Whether you’re a student or a career woman, you’re sure to encounter group work. Some projects can be fun, such as event planning. Others are more stressful and you may depend on them for a good grade or a raise. Nevertheless, working cooperatively with your group members is so important.

Exchange contact information

Making sure you have phone numbers and email addresses for your group members is an essential part of working together. You make use email addresses to collaborate on documents, phone numbers to create a group message to discuss meeting time, et cetera. 

Establish a leader

It’s much easier to get the job done if positions are decided during the first meeting. If you don’t already have a leader, assign one. In one of my classes, the same group chooses a new leader for each project to ensure it gets finished on time without giving a semester-worth of responsibility to one person. Decide what works best for your project and start assigning.

Delegate tasks

Right after the leader is established, it should be fairly easy to delegate tasks to different group members. If you are in an office setting, this may have to be done by company roles. If you don’t already have set roles, discuss what you are good at and who will be the best fit for each task. Example: the grammar nazi should be the one editing the papers.  

Create a group contract

Deciding rules in the beginning will save arguments from occuring by the end. Your contract items can vary from “no phones at meetings” to “whoever arrives last has to buy snacks.” Discuss what you would like to include with your group, print it, and sign it. The group leader should keep a copy incase conflict arises. 

Create a schedule

Whether your group is meeting during school/office time or during your free time, creating a schedule can keep you on track to timely completion. If you are meeting on your own time, you will want to schedule meetings around everyone’s personal schedules. Take time to discuss scheduling conflicts and decide what meeting time works best. This can be hard, but using apps like Google Calendar make it easy to keep up with meetings and deadlines. 

Take initiative

After getting all of the nitty gritty stuff out of the way, it’s time to finally start your project. Take initiative and begin your work early. Finishing early will give the entire group time to review the project before the deadlines. Taking initiative starts at the beginning of the project and continues throughout its entirety.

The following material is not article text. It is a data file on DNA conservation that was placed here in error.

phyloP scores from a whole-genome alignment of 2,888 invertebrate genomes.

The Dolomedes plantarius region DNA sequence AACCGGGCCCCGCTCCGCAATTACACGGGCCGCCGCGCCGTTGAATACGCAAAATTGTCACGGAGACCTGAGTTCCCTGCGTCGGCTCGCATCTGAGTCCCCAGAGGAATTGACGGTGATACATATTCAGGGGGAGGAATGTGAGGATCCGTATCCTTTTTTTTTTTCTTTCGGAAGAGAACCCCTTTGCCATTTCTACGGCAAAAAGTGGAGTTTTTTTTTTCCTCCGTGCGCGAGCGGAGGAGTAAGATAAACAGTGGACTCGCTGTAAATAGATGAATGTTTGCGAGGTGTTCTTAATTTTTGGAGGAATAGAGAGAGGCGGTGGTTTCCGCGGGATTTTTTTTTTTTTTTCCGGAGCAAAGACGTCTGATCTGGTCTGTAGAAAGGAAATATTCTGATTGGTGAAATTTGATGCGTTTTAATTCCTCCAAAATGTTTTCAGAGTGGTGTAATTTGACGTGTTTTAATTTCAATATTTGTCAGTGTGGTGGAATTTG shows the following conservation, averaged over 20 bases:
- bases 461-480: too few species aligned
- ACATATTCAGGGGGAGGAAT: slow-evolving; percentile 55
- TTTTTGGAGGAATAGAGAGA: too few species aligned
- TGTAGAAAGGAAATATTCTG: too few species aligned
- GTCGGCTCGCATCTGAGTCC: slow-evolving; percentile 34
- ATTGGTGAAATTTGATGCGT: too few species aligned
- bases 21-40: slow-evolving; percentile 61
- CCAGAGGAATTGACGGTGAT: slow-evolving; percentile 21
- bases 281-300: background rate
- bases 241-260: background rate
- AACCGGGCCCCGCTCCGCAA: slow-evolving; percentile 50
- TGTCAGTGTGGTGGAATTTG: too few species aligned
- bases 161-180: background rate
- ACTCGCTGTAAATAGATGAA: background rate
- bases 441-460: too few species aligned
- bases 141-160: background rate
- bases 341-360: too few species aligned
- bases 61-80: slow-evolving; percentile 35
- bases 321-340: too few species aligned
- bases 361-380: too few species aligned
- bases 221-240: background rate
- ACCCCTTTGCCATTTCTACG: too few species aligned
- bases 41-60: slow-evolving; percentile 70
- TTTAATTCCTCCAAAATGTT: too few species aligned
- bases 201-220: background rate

Be open to other ideas

Starting a new project can be exciting and ideas will start flooding your brain. It’s so much easier to be passionate about a project you’re excited about, but do not rely on your idea being chosen. Be willing to listen to other group members and their opinions, but do not let this stop you from pitching your idea to the group. 

Don’t be afraid to speak up

Speak up and voice your thoughts, opinions, and concerns throughout the project. You may disagree with some aspects of your group work. Don’t be afraid to speak up, ask questions, and give feedback. Remember, your name will go on the project alongside everyone else’s. 

Be open to criticism

It’s highly unlikely that your group will like every idea you pitch and all of your work. Remember, you are all in this together. Be open to criticism. You can either agree or disagree with them, but make sure you listen to their reasoning before making your decision.

Put forth maximum effort

This project affects you and your group members. You wouldn’t want your name on something that someone gave half-effort on. No matter how busy you may be, make sure you put maximum effort into your project so everyone can succeed. 

Edit, edit, and edit some more

Don’t be afraid to edit your work and even nix parts that don’t seem to fit. It’s better to set time aside for group members to edit each other’s parts because everyone will be able to catch different errors. Assign one person to make the final edits and you should be golden.

Submit something you’re proud of

Make sure your hard work pays off. Edit until your project is something you’re proud to put your name on. If you have to present the project, dress your best, speak up, and present in a way that makes you proud. You’re finally done with this one! Now onto the next group.

Whitney E

Whitney is a senior majoring in communication at Mississippi State University. When she's not preparing for law school, you can find her online shopping or planning a trip to Disney World. She loves Ronald Reagan, traveling, and all things preppy.